Court rules Sheriff Niles won't face a manslaughter charge

Jerry Niles

OKLAHOMA CITY — Garfield County Sheriff Jerry Niles will not face a manslaughter charge in the death of an inmate who was left in a restraint chair for more than two days.

The Oklahoma Court of Criminal Appeals on Thursday rejected special prosecutor Chris Boring’s request to reinstate the charge against Niles, who is on paid leave. The ruling upholds two previous rulings that there is insufficient evidence that Niles is criminally responsible for the June 2016 death of inmate Anthony Huff.

Niles still faces a federal civil rights lawsuit alleging a failure to provide medical care for Huff’s symptoms of alcohol withdrawal, in addition to misdemeanor nepotism charges.

Three other people charged in Huff’s death entered pleas last month to amended charges of second-degree manslaughter.

Former jail administrator Jennifer Niles pleaded guilty, but entered a blind plea with a recommendation from the state. In a blind plea, there is no set deal with prosecutors and the judge sets punishment.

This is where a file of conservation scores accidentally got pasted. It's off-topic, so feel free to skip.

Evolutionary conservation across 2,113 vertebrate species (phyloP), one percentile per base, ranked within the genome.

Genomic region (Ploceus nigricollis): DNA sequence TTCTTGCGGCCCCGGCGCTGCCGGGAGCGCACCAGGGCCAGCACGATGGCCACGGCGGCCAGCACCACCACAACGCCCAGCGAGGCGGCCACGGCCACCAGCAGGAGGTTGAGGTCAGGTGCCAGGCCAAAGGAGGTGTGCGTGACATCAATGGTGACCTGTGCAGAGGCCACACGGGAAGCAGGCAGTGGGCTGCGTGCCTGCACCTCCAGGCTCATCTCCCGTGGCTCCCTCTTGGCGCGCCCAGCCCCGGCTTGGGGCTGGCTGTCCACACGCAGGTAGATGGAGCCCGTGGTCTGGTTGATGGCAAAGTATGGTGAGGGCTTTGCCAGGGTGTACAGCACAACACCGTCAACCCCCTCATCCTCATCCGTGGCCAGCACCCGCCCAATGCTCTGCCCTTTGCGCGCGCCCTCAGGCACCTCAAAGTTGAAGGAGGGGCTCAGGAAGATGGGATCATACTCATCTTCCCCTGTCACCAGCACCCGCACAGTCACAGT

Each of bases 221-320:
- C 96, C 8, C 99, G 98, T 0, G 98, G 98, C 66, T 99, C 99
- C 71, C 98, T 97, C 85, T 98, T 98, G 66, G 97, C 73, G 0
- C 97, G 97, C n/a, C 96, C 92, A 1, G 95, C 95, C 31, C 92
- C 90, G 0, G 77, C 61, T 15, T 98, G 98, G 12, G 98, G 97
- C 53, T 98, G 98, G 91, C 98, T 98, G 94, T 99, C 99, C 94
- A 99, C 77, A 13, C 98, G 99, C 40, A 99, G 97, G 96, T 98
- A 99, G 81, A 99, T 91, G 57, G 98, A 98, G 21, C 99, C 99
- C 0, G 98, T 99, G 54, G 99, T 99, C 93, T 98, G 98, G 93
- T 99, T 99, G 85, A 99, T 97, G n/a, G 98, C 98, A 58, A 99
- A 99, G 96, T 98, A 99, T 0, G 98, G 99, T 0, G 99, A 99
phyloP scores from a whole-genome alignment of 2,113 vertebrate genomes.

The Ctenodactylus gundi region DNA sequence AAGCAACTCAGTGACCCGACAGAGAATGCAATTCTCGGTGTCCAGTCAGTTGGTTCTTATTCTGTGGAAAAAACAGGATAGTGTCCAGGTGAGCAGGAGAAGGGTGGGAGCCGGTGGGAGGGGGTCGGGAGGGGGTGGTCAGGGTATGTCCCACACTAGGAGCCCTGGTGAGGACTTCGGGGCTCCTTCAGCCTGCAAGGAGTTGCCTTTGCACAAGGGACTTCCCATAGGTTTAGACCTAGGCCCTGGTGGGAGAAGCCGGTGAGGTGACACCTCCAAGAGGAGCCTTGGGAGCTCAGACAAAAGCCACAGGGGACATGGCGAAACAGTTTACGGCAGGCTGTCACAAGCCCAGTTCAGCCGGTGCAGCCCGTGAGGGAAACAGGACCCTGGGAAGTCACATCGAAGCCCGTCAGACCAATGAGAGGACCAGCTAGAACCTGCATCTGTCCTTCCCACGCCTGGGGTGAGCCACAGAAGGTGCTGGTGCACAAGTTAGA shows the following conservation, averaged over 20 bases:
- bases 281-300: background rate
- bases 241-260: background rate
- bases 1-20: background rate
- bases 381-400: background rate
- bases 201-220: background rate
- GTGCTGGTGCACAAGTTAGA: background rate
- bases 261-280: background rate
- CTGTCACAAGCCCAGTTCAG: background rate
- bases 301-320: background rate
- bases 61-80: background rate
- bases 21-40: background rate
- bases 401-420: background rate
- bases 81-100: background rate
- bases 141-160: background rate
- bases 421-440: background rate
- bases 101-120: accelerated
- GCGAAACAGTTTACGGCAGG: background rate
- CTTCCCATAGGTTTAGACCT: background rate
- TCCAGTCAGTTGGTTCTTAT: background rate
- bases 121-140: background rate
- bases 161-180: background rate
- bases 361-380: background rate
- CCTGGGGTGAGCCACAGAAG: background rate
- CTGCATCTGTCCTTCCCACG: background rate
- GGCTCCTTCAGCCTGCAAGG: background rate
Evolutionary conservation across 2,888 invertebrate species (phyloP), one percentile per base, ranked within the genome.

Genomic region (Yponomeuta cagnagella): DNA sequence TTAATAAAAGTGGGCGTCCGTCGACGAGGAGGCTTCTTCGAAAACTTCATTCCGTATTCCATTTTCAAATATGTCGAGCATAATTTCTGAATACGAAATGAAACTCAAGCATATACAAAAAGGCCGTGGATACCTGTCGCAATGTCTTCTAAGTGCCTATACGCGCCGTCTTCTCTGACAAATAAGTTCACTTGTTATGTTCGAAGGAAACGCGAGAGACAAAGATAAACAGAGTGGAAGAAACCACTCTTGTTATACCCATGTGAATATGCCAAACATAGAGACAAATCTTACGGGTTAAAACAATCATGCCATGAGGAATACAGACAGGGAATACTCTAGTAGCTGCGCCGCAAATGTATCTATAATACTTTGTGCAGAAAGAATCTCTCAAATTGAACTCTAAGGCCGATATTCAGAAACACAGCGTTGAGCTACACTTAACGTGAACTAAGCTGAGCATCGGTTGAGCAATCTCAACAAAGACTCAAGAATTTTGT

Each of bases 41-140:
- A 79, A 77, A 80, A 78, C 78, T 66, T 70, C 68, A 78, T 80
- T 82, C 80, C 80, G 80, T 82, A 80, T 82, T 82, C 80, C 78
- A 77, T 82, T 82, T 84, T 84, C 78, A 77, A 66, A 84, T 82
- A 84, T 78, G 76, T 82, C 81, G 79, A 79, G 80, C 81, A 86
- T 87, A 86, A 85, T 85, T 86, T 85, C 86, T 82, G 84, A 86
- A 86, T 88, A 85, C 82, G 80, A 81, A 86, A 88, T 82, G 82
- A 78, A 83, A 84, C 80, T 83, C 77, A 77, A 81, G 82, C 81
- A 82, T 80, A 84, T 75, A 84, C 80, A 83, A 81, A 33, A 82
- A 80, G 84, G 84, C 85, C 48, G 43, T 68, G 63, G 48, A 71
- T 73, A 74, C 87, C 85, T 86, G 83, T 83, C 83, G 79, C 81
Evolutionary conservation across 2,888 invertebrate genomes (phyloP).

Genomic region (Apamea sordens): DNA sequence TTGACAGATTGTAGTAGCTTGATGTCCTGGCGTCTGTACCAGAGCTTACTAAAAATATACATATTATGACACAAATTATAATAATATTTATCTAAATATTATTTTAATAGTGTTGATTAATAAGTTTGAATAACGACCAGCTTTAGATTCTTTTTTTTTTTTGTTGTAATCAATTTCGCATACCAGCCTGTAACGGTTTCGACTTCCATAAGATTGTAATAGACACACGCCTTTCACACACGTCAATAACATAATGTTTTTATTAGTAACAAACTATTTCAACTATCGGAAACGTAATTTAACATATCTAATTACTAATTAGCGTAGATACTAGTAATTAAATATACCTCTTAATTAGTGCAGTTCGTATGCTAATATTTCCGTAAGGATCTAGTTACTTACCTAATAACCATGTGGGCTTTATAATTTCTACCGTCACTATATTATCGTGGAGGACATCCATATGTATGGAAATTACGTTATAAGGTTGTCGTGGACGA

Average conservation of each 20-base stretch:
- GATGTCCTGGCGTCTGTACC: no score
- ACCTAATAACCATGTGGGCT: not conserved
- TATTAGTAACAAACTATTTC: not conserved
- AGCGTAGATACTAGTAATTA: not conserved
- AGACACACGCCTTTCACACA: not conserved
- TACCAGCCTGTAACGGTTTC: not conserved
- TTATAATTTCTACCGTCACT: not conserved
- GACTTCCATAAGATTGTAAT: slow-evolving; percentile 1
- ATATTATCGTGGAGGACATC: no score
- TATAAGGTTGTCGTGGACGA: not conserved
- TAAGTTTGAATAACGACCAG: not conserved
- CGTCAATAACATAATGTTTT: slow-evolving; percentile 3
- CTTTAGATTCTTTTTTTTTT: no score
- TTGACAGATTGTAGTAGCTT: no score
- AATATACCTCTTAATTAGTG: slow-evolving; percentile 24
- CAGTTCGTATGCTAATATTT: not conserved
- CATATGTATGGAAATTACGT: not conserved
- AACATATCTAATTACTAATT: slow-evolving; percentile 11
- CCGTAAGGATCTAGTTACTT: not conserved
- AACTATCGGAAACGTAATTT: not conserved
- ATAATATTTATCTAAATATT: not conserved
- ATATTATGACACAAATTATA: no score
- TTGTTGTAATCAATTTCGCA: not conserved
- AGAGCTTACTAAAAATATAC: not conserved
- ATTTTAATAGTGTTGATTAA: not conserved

Former jailer Shawn Caleb Galusha entered a plea of no contest to his amended charge as part of a deal with prosecutors. He received a three-year deferred sentence, was ordered to serve 55 hours in Alfalfa County Jail, pay a $1,000 assessment, $250 to the victims compensation fund, $25 jail costs and all other court costs.

Former jailer John Robert Markus pleaded guilty to his amended charge of second-degree manslaughter and received a four-year suspended sentence and was ordered to pay a $1,000 fine, $250 to the victims compensation fund, $25 jail costs and all other court costs.

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